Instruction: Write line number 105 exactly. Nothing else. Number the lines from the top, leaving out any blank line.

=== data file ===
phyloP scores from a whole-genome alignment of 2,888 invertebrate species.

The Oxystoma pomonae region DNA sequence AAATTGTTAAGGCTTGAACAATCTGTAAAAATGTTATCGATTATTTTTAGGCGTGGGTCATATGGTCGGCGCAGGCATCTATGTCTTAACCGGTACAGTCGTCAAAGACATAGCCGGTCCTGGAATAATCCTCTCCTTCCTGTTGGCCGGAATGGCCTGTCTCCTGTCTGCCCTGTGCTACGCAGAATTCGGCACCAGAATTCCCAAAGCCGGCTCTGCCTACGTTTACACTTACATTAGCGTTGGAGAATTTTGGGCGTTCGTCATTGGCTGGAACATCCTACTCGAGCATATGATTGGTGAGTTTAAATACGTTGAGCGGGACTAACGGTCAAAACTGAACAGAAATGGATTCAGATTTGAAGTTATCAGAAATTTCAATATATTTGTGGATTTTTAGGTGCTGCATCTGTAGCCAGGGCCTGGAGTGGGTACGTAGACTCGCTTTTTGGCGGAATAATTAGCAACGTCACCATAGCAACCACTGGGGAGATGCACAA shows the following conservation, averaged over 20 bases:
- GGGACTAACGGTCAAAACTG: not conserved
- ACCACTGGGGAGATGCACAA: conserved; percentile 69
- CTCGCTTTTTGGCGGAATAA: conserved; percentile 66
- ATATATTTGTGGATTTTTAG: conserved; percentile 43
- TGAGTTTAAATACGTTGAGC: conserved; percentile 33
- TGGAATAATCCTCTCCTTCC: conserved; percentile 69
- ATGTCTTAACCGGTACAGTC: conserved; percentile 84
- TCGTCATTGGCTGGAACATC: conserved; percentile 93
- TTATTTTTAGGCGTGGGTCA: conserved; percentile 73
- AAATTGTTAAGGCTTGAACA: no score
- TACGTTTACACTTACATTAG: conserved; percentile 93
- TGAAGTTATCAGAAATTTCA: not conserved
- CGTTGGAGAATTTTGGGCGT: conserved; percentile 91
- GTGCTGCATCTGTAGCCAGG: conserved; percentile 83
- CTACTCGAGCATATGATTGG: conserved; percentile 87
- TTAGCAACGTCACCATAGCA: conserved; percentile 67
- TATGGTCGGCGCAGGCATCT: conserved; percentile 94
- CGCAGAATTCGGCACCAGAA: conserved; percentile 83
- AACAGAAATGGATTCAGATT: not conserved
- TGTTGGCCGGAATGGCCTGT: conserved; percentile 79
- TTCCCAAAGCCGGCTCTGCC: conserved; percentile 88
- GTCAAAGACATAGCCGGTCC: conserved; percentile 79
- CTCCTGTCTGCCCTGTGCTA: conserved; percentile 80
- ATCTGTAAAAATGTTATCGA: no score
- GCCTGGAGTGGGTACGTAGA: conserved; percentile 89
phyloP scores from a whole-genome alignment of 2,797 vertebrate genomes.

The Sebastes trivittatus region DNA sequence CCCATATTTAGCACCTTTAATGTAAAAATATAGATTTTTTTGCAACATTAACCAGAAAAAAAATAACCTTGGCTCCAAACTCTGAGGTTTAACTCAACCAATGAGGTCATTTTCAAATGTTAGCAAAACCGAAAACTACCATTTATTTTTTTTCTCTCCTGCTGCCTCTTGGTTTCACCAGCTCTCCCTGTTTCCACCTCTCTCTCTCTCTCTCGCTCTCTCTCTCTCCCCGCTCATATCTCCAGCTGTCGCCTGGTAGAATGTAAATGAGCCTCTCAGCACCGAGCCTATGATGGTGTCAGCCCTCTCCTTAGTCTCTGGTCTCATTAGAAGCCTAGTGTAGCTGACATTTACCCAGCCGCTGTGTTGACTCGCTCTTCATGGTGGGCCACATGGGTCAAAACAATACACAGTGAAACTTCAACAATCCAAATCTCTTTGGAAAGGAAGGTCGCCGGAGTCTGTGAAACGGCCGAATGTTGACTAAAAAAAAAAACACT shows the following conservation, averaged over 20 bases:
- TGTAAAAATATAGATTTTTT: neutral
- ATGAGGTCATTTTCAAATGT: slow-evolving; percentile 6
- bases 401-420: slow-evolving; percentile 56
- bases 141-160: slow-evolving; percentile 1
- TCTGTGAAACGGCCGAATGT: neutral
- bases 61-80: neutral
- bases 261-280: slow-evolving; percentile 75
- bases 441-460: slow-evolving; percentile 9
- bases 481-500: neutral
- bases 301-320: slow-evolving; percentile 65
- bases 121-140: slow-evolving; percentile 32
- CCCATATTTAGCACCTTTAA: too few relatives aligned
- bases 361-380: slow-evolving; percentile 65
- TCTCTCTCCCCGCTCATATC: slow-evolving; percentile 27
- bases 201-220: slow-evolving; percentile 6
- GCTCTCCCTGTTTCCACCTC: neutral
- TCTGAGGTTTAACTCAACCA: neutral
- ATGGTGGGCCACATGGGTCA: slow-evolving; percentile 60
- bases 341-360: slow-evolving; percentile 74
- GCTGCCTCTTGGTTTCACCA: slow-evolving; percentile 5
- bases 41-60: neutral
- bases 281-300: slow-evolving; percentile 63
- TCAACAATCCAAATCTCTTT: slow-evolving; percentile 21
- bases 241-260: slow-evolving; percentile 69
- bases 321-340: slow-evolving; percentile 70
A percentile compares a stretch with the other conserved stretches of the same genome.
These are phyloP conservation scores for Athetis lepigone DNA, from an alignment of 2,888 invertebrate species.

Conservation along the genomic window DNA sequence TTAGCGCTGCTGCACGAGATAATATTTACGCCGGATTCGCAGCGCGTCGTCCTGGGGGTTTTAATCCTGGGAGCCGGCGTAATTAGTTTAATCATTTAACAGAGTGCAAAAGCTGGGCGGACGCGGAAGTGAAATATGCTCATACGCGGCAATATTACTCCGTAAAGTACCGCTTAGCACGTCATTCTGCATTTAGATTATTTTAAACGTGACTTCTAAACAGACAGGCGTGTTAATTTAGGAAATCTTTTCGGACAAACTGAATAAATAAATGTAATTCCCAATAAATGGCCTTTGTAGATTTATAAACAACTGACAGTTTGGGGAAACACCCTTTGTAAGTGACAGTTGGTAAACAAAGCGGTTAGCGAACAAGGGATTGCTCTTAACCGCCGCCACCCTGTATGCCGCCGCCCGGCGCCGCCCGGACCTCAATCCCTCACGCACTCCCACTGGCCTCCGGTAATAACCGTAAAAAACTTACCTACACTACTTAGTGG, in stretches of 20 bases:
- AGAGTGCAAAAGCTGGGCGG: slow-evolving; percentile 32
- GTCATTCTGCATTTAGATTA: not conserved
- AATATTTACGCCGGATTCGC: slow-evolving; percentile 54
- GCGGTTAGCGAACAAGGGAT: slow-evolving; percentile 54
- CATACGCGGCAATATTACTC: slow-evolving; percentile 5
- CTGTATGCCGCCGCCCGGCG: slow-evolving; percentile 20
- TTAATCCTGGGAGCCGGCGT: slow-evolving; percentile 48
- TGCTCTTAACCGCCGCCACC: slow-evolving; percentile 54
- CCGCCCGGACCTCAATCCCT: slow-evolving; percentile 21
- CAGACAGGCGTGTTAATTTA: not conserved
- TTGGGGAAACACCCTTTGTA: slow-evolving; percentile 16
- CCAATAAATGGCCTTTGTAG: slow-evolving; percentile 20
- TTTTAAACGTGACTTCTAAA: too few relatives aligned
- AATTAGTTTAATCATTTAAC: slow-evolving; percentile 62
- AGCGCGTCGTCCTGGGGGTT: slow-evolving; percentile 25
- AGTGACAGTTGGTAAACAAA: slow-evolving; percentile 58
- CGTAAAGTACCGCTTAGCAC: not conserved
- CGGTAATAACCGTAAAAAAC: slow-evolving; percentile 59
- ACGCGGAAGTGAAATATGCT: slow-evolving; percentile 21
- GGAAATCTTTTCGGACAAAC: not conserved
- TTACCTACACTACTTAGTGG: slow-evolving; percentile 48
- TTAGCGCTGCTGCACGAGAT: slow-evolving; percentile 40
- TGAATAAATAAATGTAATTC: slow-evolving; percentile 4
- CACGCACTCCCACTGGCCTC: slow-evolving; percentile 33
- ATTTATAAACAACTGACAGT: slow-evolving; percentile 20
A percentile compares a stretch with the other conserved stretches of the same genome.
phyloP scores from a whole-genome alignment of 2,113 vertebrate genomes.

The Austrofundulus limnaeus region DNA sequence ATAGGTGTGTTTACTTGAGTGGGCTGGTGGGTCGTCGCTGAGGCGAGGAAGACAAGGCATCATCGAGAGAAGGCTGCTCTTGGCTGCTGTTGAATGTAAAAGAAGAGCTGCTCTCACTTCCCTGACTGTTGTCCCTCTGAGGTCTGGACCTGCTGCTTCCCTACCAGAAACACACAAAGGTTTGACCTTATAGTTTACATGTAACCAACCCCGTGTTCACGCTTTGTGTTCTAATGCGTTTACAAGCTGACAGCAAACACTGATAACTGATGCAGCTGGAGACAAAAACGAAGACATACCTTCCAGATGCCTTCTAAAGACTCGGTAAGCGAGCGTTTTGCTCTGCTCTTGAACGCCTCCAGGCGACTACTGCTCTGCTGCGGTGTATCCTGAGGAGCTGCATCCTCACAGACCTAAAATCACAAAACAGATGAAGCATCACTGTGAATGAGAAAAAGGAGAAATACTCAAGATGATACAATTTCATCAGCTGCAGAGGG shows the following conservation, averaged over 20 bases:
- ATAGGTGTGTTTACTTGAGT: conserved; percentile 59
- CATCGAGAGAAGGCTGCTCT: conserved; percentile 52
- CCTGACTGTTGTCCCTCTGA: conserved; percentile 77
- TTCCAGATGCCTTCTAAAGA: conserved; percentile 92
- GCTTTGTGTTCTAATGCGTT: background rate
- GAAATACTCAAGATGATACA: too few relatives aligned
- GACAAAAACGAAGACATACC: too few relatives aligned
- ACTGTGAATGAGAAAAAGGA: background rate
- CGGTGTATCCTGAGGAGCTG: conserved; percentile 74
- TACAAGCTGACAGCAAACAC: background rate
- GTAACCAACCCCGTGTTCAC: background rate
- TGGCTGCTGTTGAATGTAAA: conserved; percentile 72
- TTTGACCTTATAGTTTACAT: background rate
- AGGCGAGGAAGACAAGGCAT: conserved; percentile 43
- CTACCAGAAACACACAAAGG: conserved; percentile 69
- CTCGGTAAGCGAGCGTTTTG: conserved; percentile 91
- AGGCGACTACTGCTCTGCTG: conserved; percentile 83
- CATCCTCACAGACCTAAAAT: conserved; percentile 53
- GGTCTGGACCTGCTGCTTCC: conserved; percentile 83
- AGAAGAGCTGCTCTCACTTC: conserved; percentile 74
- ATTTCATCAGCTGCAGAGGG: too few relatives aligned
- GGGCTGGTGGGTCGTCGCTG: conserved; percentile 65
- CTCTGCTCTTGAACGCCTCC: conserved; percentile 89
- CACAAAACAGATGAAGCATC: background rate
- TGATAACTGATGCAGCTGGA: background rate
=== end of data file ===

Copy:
- AGAAGAGCTGCTCTCACTTC: conserved; percentile 74